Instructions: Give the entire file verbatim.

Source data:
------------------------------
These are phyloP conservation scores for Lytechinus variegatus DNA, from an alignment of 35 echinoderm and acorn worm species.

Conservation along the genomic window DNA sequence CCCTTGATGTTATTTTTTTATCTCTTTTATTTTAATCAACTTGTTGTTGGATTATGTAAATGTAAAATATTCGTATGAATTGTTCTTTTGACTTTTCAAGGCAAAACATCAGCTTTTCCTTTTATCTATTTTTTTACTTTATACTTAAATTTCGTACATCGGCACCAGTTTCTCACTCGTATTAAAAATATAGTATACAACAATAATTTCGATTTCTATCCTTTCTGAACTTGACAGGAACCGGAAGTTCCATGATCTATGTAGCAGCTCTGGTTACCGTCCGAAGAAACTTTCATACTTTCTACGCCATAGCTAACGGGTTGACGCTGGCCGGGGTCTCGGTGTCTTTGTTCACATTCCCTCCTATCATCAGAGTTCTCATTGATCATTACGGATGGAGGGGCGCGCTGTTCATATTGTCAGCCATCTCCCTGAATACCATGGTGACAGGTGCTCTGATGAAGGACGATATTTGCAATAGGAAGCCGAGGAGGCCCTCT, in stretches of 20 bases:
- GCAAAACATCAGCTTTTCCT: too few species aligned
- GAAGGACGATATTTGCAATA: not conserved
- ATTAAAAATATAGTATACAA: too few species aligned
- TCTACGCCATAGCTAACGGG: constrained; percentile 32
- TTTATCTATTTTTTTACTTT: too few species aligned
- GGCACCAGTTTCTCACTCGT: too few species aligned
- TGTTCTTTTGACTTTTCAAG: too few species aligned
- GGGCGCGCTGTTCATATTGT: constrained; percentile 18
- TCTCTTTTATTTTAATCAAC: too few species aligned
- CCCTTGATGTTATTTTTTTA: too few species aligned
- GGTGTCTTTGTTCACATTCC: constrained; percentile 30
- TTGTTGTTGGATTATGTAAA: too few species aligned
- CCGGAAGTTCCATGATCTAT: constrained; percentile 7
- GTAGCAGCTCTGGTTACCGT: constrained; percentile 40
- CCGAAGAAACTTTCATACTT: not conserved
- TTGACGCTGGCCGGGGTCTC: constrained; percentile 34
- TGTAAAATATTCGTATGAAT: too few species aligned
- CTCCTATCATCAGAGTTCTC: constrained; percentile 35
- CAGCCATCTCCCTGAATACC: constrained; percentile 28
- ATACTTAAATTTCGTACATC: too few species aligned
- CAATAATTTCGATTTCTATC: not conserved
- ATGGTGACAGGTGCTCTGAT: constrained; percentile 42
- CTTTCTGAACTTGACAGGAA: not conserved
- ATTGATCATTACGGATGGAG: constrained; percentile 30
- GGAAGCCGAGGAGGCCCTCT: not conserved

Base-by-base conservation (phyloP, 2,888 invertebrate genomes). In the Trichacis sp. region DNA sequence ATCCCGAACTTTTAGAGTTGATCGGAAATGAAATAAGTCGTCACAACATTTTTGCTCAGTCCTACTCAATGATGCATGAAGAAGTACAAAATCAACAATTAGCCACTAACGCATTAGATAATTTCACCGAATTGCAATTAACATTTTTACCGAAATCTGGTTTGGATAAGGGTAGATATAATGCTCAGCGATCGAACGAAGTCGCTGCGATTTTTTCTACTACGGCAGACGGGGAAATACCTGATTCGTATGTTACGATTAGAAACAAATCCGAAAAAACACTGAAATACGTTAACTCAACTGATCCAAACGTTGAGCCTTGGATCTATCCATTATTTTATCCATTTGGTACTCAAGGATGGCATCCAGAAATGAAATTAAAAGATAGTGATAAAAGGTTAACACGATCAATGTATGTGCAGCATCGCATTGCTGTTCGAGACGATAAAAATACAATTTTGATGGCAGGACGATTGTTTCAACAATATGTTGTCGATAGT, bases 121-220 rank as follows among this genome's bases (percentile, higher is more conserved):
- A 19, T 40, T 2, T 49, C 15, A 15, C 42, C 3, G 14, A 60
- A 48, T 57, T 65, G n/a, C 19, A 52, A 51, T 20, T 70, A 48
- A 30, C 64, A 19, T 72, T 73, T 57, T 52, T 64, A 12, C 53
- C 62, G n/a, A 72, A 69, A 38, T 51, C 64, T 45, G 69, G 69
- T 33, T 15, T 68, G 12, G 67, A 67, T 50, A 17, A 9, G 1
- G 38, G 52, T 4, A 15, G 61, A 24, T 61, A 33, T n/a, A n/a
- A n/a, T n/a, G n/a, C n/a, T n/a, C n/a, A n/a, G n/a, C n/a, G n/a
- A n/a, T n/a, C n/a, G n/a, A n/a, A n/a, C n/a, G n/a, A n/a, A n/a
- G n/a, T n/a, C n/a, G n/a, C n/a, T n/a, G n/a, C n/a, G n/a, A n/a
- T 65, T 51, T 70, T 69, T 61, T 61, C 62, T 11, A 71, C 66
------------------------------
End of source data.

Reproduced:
These are phyloP conservation scores for Lytechinus variegatus DNA, from an alignment of 35 echinoderm and acorn worm species.

Conservation along the genomic window DNA sequence CCCTTGATGTTATTTTTTTATCTCTTTTATTTTAATCAACTTGTTGTTGGATTATGTAAATGTAAAATATTCGTATGAATTGTTCTTTTGACTTTTCAAGGCAAAACATCAGCTTTTCCTTTTATCTATTTTTTTACTTTATACTTAAATTTCGTACATCGGCACCAGTTTCTCACTCGTATTAAAAATATAGTATACAACAATAATTTCGATTTCTATCCTTTCTGAACTTGACAGGAACCGGAAGTTCCATGATCTATGTAGCAGCTCTGGTTACCGTCCGAAGAAACTTTCATACTTTCTACGCCATAGCTAACGGGTTGACGCTGGCCGGGGTCTCGGTGTCTTTGTTCACATTCCCTCCTATCATCAGAGTTCTCATTGATCATTACGGATGGAGGGGCGCGCTGTTCATATTGTCAGCCATCTCCCTGAATACCATGGTGACAGGTGCTCTGATGAAGGACGATATTTGCAATAGGAAGCCGAGGAGGCCCTCT, in stretches of 20 bases:
- GCAAAACATCAGCTTTTCCT: too few species aligned
- GAAGGACGATATTTGCAATA: not conserved
- ATTAAAAATATAGTATACAA: too few species aligned
- TCTACGCCATAGCTAACGGG: constrained; percentile 32
- TTTATCTATTTTTTTACTTT: too few species aligned
- GGCACCAGTTTCTCACTCGT: too few species aligned
- TGTTCTTTTGACTTTTCAAG: too few species aligned
- GGGCGCGCTGTTCATATTGT: constrained; percentile 18
- TCTCTTTTATTTTAATCAAC: too few species aligned
- CCCTTGATGTTATTTTTTTA: too few species aligned
- GGTGTCTTTGTTCACATTCC: constrained; percentile 30
- TTGTTGTTGGATTATGTAAA: too few species aligned
- CCGGAAGTTCCATGATCTAT: constrained; percentile 7
- GTAGCAGCTCTGGTTACCGT: constrained; percentile 40
- CCGAAGAAACTTTCATACTT: not conserved
- TTGACGCTGGCCGGGGTCTC: constrained; percentile 34
- TGTAAAATATTCGTATGAAT: too few species aligned
- CTCCTATCATCAGAGTTCTC: constrained; percentile 35
- CAGCCATCTCCCTGAATACC: constrained; percentile 28
- ATACTTAAATTTCGTACATC: too few species aligned
- CAATAATTTCGATTTCTATC: not conserved
- ATGGTGACAGGTGCTCTGAT: constrained; percentile 42
- CTTTCTGAACTTGACAGGAA: not conserved
- ATTGATCATTACGGATGGAG: constrained; percentile 30
- GGAAGCCGAGGAGGCCCTCT: not conserved

Base-by-base conservation (phyloP, 2,888 invertebrate genomes). In the Trichacis sp. region DNA sequence ATCCCGAACTTTTAGAGTTGATCGGAAATGAAATAAGTCGTCACAACATTTTTGCTCAGTCCTACTCAATGATGCATGAAGAAGTACAAAATCAACAATTAGCCACTAACGCATTAGATAATTTCACCGAATTGCAATTAACATTTTTACCGAAATCTGGTTTGGATAAGGGTAGATATAATGCTCAGCGATCGAACGAAGTCGCTGCGATTTTTTCTACTACGGCAGACGGGGAAATACCTGATTCGTATGTTACGATTAGAAACAAATCCGAAAAAACACTGAAATACGTTAACTCAACTGATCCAAACGTTGAGCCTTGGATCTATCCATTATTTTATCCATTTGGTACTCAAGGATGGCATCCAGAAATGAAATTAAAAGATAGTGATAAAAGGTTAACACGATCAATGTATGTGCAGCATCGCATTGCTGTTCGAGACGATAAAAATACAATTTTGATGGCAGGACGATTGTTTCAACAATATGTTGTCGATAGT, bases 121-220 rank as follows among this genome's bases (percentile, higher is more conserved):
- A 19, T 40, T 2, T 49, C 15, A 15, C 42, C 3, G 14, A 60
- A 48, T 57, T 65, G n/a, C 19, A 52, A 51, T 20, T 70, A 48
- A 30, C 64, A 19, T 72, T 73, T 57, T 52, T 64, A 12, C 53
- C 62, G n/a, A 72, A 69, A 38, T 51, C 64, T 45, G 69, G 69
- T 33, T 15, T 68, G 12, G 67, A 67, T 50, A 17, A 9, G 1
- G 38, G 52, T 4, A 15, G 61, A 24, T 61, A 33, T n/a, A n/a
- A n/a, T n/a, G n/a, C n/a, T n/a, C n/a, A n/a, G n/a, C n/a, G n/a
- A n/a, T n/a, C n/a, G n/a, A n/a, A n/a, C n/a, G n/a, A n/a, A n/a
- G n/a, T n/a, C n/a, G n/a, C n/a, T n/a, G n/a, C n/a, G n/a, A n/a
- T 65, T 51, T 70, T 69, T 61, T 61, C 62, T 11, A 71, C 66